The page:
Polling Station Portacabins Could Be In Short Supply In Festival Season Election


Polling stations will be open across the UK for the General Election on 4 July but portacabins to house could be already hired out for music festivals (Alamy)


4 min read

Rishi Sunak’s decision to hold a general election in early July has created a “huge challenge” for organisers, who face a race against time to recruit staff and find space to hold polls.

The timing of the election caught Westminster off-guard last week, as the settled consensus was that the Prime Minister was more likely to wait until the autumn before going to the country.

Peter Stanyon, chief executive of the Association of Electoral Administrators, said the significantly tighter timeline means there is “massive pressure” on teams who are facing the first major national vote since the introduction of voter ID, as well as changes to rules around proxy and postal voting.

Stanyon, head of the organisation that offers help and advice to electoral administration professionals across the country, told PoliticsHome that after the “technical rehearsal” of the May local elections three weeks ago, staff are now faced with the “huge challenge” of getting the election organised within the next six weeks with the changes to the system. 

Stanyon said local teams could be “struggling to get the bodies behind the desks” to run election processes, and that portacabins could be in short supply for polling purposes because the election will take place in the middle of festival season.

“There’s a lot of challenges that will not be consistent across every single constituency, but there will be a different challenge in every single constituency,” he said.

This year, hundreds of thousands more British citizens living abroad will be able to register for a vote thanks to the abolition of the rule that meant people who left the UK more than 15 years ago lost the right to vote. 

Stanyon now expects “higher numbers coming through” of applications from overseas electors, and, while “if the application is complete and people know where they previously lived we can track it down and its a relatively straightforward process”, there can be “a lot more evidence chasing” if information is missing or incorrect.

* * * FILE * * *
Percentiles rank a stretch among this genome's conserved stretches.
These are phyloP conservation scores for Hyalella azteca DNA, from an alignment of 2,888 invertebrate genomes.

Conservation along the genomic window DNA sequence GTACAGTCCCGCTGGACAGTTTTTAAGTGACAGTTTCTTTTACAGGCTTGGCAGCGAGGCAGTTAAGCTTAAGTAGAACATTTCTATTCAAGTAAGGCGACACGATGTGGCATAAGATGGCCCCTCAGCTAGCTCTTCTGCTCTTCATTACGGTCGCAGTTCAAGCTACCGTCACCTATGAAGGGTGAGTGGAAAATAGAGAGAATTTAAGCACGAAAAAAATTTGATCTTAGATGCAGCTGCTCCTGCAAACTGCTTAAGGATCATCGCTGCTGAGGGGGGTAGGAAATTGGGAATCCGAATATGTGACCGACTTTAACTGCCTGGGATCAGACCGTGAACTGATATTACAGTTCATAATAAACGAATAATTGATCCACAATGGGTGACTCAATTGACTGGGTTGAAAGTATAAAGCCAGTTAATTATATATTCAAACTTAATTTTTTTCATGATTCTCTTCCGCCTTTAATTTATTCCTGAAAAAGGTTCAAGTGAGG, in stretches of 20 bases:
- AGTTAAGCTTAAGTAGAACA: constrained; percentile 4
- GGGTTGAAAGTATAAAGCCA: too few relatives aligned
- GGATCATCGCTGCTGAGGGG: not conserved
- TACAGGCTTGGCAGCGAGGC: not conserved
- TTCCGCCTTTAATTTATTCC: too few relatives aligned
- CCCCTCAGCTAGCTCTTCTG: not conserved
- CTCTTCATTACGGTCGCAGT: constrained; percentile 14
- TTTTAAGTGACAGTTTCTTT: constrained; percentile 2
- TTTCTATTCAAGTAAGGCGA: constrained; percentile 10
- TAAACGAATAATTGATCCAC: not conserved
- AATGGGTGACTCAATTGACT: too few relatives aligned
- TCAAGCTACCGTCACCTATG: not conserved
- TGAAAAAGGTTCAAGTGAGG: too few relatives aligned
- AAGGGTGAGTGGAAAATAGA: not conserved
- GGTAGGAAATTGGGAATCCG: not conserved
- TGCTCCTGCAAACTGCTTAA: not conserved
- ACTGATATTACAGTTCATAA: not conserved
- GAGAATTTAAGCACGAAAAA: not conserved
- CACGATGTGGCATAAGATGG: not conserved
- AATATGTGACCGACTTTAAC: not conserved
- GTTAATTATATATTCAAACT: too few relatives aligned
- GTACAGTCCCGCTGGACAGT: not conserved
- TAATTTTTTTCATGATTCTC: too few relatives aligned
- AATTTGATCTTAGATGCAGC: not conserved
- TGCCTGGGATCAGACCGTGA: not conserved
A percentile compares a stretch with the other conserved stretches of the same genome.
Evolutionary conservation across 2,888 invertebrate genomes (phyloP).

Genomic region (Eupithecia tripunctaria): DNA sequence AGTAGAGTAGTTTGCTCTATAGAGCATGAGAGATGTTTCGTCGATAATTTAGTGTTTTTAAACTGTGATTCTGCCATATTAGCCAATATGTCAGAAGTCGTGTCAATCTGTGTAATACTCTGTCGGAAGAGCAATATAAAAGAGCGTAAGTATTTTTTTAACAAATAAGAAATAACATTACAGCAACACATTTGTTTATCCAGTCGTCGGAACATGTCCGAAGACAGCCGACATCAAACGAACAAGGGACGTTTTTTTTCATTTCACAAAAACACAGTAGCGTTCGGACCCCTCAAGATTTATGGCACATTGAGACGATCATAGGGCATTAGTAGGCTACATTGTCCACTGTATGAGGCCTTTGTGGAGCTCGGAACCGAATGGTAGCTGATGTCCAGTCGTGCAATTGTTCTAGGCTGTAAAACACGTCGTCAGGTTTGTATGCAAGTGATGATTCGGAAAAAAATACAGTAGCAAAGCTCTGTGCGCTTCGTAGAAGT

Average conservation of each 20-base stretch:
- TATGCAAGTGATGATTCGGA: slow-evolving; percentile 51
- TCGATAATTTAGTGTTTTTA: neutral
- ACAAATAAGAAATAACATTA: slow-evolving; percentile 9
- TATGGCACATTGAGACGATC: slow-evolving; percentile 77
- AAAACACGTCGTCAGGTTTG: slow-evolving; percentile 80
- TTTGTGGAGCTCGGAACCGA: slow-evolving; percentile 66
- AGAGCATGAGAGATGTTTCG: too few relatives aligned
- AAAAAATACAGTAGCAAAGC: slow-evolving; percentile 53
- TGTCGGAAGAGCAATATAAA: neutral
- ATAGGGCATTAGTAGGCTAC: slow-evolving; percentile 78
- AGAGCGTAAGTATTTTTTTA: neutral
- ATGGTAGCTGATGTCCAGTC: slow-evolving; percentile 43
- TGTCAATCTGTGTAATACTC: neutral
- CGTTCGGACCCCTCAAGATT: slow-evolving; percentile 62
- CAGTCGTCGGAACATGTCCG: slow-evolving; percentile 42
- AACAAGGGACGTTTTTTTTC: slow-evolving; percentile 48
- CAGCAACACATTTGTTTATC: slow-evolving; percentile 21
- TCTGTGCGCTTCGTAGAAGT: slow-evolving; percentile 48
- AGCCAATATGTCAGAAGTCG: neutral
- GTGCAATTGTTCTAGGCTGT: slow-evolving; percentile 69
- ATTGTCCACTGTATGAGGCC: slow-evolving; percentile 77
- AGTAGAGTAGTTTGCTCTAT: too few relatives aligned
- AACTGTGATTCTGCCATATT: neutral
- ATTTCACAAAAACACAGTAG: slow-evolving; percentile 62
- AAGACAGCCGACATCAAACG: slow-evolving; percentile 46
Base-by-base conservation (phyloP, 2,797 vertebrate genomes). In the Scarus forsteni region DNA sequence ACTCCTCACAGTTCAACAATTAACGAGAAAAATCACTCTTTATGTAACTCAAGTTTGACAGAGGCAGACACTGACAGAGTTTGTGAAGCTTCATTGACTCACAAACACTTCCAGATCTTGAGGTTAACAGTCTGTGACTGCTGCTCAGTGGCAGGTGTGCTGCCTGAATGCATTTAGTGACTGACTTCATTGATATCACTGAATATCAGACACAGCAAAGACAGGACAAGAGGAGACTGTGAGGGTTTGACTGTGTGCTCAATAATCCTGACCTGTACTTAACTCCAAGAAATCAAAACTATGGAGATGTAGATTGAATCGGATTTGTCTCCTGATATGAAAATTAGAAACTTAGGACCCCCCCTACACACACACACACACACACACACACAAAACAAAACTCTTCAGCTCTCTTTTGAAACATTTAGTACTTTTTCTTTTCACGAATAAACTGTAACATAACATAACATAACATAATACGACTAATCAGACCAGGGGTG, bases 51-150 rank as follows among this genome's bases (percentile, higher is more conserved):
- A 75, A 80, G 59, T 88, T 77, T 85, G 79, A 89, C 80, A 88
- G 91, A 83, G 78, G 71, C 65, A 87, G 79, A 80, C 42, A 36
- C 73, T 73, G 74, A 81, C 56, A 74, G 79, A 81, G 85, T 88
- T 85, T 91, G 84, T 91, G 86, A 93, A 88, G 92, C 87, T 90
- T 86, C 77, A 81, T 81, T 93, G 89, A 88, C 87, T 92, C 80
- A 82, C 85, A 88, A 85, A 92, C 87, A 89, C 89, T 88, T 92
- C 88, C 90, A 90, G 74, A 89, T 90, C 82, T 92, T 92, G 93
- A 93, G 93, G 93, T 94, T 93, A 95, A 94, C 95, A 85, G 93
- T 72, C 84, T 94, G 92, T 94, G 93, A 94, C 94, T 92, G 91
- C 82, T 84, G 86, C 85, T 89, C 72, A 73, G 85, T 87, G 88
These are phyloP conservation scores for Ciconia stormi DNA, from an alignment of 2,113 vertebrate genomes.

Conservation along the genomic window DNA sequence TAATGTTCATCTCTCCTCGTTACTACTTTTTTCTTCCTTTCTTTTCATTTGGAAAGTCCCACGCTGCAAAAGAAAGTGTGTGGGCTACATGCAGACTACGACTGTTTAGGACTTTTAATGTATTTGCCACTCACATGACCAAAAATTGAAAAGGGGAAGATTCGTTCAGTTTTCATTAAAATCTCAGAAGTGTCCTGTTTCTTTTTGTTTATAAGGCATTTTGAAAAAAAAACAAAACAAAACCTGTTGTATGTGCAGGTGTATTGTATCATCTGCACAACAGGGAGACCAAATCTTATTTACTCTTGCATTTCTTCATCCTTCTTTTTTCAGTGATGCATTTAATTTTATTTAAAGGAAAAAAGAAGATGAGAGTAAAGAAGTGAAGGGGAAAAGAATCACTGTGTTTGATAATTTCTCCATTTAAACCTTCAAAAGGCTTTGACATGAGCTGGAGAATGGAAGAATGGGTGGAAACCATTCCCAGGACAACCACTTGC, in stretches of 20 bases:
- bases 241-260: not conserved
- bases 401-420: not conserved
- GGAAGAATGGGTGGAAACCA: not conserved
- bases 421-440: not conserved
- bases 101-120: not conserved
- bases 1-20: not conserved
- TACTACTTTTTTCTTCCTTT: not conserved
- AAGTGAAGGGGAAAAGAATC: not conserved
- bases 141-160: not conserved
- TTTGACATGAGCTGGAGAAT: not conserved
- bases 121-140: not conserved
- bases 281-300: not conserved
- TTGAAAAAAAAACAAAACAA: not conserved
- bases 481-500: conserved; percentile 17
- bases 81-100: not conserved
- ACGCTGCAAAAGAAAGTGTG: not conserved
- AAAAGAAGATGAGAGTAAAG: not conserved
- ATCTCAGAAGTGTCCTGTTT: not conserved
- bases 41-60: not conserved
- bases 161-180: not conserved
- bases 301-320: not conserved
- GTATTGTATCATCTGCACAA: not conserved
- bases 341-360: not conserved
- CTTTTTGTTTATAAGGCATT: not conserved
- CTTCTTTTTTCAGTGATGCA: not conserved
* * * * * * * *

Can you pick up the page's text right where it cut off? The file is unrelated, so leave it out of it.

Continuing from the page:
The new overseas provision is not the only difference to the electoral system this year. 

The Elections Act in 2022 introduced a number of changes to the rules around voting, including on voter ID, and there have also been changes to proxy and postal voting. 

As explained by the Electoral Commission, there is a limit to the number of people a person can be a proxy for, including if voting on behalf of people who do not live in the UK. 

Rules dictate that people who choose to vote by post need to re-apply to do so evert three years. In addition, they will only be able to hand in their own postal ballot and five more, and will need to hand in paperwork detailing why they are handing in those votes.

The 4 July general election will also be the first time that the Voter ID rules have applied nationwide, having been used at every vote since the local elections in May 2023. 

Teams in polling stations now have “got a far more complicated job than even three years ago,” Stanyon said.

“Because you’re having to deal with the chance of turning someone away because the wrong type of ID has been provided or not been provided at all, you’re having to sign in postal votes if they’re turned into a station.”

Staff will also be making calls to try and organise access to polling stations, often hosted in schools or other public buildings such as community centres. 

Getting hold of portacabins to use as polling stations could also be problematic, Stanyon suggested, with many suppliers already signed up to other events in the summer calendar, such as music festivals. 

The changes, he predicted, are among the reasons that there are concerns about staff recruitment. Looking at the “complexity of the actual voting process” is leading some to reconsider the responsibilities. “Staff are now less willing to put themselves forward, people are dropping out, some returning officers are really struggling to get the bodies behind the desks to run the process,” Stanyon said.

One source who works in electoral services for a local authority in the south of England told PoliticsHome that “one of the hardest things to do is to employ staff to work at elections”.

They described a general election as a “different beast” to local votes, and think there will be a “struggle” to get though people recruited. 

“We’ve got a lot of polling stations and there is a minimum amount of people that you’re supposed to have working in those polling stations especially for a general election, based on how many electors are going to those polling stations. 

“We are going to struggle to get enough people to work at these elections.” 

“There’s just no one that wants to do it, especially because all of the additional responsibilities based on Voter ID and now postal vote handling as well. So there’s a lot of responsibility placed on those people that work in these polling station.”

They added: “We know this happens and we are happy to do it, but we want to be respected for it.” 

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